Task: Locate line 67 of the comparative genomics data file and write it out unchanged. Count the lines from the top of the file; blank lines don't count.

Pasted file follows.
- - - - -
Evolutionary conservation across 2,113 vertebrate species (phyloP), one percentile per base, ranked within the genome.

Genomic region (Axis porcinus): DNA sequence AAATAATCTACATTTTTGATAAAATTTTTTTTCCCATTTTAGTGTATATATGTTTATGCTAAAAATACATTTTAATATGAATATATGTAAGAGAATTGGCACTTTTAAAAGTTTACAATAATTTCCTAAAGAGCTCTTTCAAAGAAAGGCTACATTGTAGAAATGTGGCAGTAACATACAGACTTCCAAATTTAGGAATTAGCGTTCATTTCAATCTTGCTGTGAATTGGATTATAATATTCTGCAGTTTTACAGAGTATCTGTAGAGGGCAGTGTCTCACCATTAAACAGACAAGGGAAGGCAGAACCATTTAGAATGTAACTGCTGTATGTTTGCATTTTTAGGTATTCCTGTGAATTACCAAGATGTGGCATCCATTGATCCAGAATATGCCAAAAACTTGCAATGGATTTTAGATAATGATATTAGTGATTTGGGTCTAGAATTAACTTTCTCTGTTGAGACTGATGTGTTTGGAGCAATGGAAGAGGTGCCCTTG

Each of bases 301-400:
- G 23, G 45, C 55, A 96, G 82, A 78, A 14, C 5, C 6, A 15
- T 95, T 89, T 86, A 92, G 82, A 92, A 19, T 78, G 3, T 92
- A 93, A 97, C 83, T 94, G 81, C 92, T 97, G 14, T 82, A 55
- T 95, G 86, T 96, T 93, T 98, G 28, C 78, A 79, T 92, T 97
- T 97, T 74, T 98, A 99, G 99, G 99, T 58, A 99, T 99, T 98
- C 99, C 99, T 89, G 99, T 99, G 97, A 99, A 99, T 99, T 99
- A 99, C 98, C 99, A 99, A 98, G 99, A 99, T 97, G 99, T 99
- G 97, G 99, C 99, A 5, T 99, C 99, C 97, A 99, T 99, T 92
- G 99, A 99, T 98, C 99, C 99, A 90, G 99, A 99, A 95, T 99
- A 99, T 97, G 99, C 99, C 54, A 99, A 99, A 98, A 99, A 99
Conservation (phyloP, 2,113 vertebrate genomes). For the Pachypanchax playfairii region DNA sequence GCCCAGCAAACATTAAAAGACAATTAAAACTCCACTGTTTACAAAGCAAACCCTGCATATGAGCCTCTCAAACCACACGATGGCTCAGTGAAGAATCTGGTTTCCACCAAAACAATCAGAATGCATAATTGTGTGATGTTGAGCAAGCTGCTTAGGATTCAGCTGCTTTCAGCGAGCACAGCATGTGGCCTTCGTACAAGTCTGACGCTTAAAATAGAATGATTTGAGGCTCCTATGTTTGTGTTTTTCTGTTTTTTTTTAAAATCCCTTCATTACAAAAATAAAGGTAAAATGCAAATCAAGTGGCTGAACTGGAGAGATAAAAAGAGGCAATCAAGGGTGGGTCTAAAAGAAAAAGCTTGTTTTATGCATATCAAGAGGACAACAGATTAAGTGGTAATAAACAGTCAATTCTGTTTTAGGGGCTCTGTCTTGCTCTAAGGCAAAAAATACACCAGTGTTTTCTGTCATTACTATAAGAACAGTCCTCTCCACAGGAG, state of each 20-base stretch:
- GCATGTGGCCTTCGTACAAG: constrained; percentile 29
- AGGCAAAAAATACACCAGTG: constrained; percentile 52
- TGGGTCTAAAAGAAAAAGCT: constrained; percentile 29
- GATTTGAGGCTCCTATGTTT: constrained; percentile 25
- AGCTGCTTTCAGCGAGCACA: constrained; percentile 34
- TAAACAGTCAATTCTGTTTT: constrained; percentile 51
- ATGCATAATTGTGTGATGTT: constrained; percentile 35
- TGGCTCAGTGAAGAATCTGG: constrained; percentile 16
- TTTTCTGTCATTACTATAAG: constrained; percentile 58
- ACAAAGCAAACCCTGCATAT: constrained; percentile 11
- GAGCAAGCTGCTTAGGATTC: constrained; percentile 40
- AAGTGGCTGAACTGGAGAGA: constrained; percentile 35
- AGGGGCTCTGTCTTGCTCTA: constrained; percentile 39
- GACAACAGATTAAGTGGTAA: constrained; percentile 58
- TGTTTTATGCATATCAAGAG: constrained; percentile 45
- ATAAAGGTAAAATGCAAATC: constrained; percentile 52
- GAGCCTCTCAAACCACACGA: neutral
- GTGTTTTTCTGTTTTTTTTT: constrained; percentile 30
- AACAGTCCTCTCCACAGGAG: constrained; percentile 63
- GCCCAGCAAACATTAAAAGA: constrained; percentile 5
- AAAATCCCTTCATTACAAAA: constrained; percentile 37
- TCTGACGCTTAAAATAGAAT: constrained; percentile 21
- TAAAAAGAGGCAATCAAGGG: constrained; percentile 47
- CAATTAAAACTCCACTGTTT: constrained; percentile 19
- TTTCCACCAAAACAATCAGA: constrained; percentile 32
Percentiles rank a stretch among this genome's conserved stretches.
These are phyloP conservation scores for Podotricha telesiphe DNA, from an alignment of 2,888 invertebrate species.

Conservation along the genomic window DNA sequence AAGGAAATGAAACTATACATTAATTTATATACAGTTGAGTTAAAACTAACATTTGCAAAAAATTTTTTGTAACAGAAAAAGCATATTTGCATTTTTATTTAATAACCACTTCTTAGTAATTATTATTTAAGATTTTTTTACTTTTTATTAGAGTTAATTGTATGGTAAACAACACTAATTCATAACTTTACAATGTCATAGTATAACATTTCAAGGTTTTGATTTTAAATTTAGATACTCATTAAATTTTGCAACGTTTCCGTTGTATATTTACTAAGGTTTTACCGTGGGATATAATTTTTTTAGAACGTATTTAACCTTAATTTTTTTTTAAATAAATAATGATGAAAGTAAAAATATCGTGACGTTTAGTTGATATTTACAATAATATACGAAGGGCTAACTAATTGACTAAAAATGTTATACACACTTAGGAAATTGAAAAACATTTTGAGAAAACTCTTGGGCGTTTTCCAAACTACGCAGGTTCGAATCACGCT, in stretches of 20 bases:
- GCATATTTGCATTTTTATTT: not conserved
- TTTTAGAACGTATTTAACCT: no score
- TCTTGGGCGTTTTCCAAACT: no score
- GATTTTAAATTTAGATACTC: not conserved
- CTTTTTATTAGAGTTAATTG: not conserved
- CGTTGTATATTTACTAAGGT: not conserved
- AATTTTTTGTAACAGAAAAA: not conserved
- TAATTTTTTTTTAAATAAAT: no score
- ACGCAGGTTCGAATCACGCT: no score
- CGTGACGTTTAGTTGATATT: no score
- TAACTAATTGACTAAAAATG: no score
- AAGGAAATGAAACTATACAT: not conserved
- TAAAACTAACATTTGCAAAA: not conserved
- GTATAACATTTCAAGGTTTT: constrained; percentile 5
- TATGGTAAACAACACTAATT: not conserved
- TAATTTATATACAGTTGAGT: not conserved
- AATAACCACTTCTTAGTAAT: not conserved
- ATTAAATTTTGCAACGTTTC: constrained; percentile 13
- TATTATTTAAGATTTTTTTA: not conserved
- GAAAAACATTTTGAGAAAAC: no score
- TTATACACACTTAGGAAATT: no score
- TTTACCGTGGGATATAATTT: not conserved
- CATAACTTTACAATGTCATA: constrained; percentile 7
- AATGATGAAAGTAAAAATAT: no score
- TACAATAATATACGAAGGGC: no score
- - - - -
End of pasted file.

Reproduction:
- TACAATAATATACGAAGGGC: no score